It begins by praising the contributions of nurses, midwives and caregivers, but admits that the care 'that is expected and deserved' is not always delivered, referring to recent reports that have exposed poor care.
This point is rightly acknowledged and has also been flagged up by nurses' leaders, from the Queen's Nursing Institute (in its Right Nurse, Right Skills campaign) to the RCN which, last month, launched a 'This is nursing' initiative highlighting the vital balance between clinical skills and compassion.
The DH vision outlines a shared purpose for health professionals, highlighting 'six Cs' that nurses exhibit when they are performing at their best: care, compassion, competence, communication, courage and commitment. It also mentions various factors that hinder them from doing so.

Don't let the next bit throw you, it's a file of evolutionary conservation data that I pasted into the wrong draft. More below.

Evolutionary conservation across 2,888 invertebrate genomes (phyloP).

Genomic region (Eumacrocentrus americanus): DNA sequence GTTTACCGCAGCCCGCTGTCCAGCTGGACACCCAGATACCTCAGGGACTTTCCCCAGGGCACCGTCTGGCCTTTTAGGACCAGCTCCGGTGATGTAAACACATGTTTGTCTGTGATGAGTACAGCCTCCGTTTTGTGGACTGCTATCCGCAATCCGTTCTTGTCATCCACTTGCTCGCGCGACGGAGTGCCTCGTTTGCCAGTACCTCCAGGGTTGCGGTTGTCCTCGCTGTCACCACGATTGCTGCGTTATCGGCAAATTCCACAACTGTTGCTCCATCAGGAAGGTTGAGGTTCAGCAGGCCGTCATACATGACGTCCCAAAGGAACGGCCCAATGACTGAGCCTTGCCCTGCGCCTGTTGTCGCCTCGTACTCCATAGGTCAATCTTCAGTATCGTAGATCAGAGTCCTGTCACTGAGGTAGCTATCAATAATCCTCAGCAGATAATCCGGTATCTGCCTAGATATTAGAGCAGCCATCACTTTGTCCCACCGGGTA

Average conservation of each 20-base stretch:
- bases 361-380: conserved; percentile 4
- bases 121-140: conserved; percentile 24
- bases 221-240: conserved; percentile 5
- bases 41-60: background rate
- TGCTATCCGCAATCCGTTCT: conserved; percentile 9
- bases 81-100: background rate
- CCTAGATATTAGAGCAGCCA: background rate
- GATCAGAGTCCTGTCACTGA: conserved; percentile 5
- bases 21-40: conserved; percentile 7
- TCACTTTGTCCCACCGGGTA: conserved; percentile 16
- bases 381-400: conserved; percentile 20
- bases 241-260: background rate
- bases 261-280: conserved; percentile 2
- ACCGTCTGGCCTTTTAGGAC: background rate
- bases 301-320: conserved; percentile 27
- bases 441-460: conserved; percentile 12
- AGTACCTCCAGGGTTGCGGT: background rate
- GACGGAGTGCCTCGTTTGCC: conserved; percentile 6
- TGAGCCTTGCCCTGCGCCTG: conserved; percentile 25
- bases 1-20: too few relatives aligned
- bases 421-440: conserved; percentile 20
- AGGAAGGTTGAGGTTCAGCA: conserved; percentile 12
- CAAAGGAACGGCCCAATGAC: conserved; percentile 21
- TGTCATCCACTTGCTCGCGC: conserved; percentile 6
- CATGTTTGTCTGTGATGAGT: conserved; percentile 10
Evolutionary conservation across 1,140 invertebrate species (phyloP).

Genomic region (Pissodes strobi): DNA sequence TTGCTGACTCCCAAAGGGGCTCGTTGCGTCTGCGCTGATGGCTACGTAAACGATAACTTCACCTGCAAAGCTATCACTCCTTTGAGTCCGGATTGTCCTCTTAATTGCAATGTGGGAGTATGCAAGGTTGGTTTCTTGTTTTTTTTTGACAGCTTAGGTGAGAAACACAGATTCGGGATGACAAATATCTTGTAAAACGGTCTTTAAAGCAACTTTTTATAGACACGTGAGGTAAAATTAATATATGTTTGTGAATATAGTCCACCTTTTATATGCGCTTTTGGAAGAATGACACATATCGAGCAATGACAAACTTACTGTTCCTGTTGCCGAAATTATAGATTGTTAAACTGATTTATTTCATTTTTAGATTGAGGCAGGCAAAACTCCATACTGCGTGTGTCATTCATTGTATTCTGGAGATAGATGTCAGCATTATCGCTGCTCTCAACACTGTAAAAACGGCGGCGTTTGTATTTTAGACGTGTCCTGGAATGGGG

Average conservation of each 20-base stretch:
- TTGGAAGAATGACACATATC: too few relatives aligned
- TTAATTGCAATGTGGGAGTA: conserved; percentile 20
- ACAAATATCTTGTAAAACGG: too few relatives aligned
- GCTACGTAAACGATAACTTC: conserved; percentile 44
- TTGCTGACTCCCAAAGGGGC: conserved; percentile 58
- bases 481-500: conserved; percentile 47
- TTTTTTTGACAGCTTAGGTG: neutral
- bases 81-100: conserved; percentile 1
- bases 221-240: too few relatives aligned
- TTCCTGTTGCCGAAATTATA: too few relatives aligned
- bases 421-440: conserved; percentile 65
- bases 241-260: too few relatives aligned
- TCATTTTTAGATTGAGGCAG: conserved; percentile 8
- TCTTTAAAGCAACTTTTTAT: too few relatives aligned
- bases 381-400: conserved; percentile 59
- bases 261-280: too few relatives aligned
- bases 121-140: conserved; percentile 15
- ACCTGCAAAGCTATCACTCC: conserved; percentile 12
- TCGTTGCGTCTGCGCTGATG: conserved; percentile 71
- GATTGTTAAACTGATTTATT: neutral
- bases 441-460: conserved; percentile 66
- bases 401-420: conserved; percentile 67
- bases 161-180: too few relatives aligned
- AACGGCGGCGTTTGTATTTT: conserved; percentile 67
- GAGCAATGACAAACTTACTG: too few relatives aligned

It admits that staff lack time and support, face long shift patterns and are taking on demanding, expanded roles. But it does not pledge to invest in boosting nurse numbers, nor to prevent the ongoing cull of frontline clinicians. It agrees that standardising competency is an important issue but does not state that it aims to regulate healthcare assistants or advanced nurses. It is not accompanied by new funding, nor are there specified recruitment targets for disciplines under threat, such as district nursing.
It is an admirable vision. But the challenge will be turning this into reality and delivering it in practice. Contribute your views via www.commissioningboard.nhs.uk